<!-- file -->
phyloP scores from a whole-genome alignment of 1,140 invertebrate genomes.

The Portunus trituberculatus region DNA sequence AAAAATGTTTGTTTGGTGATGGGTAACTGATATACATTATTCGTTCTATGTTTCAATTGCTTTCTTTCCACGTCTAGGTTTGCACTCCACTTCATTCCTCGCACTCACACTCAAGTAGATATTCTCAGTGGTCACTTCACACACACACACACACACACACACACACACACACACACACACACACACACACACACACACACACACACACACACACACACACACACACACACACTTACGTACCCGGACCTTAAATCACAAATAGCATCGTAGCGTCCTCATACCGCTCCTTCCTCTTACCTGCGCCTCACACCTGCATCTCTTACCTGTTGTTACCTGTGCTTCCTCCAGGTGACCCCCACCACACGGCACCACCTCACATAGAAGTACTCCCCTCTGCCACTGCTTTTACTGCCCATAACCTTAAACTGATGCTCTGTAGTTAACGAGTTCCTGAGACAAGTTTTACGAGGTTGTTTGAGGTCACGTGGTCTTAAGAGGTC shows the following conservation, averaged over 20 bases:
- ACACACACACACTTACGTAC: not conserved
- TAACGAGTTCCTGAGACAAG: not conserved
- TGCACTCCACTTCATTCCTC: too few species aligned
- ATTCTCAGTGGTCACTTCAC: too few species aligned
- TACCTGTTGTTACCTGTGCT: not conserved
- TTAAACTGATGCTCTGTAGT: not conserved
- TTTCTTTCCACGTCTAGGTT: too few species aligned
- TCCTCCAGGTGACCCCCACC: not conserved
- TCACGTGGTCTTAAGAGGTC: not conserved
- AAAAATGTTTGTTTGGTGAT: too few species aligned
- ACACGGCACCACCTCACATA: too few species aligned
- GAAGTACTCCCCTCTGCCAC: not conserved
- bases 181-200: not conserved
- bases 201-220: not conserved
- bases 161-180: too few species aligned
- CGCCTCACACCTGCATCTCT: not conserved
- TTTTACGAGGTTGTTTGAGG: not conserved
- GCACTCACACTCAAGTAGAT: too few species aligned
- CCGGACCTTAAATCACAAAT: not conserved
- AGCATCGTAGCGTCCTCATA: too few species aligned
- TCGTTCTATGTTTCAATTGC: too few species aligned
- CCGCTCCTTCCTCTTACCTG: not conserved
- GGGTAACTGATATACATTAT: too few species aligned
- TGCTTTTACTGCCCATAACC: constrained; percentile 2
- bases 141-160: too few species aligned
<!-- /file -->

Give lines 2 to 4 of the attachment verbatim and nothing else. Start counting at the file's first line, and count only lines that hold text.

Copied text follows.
The Portunus trituberculatus region DNA sequence AAAAATGTTTGTTTGGTGATGGGTAACTGATATACATTATTCGTTCTATGTTTCAATTGCTTTCTTTCCACGTCTAGGTTTGCACTCCACTTCATTCCTCGCACTCACACTCAAGTAGATATTCTCAGTGGTCACTTCACACACACACACACACACACACACACACACACACACACACACACACACACACACACACACACACACACACACACACACACACACACACACACACTTACGTACCCGGACCTTAAATCACAAATAGCATCGTAGCGTCCTCATACCGCTCCTTCCTCTTACCTGCGCCTCACACCTGCATCTCTTACCTGTTGTTACCTGTGCTTCCTCCAGGTGACCCCCACCACACGGCACCACCTCACATAGAAGTACTCCCCTCTGCCACTGCTTTTACTGCCCATAACCTTAAACTGATGCTCTGTAGTTAACGAGTTCCTGAGACAAGTTTTACGAGGTTGTTTGAGGTCACGTGGTCTTAAGAGGTC shows the following conservation, averaged over 20 bases:
- ACACACACACACTTACGTAC: not conserved
- TAACGAGTTCCTGAGACAAG: not conserved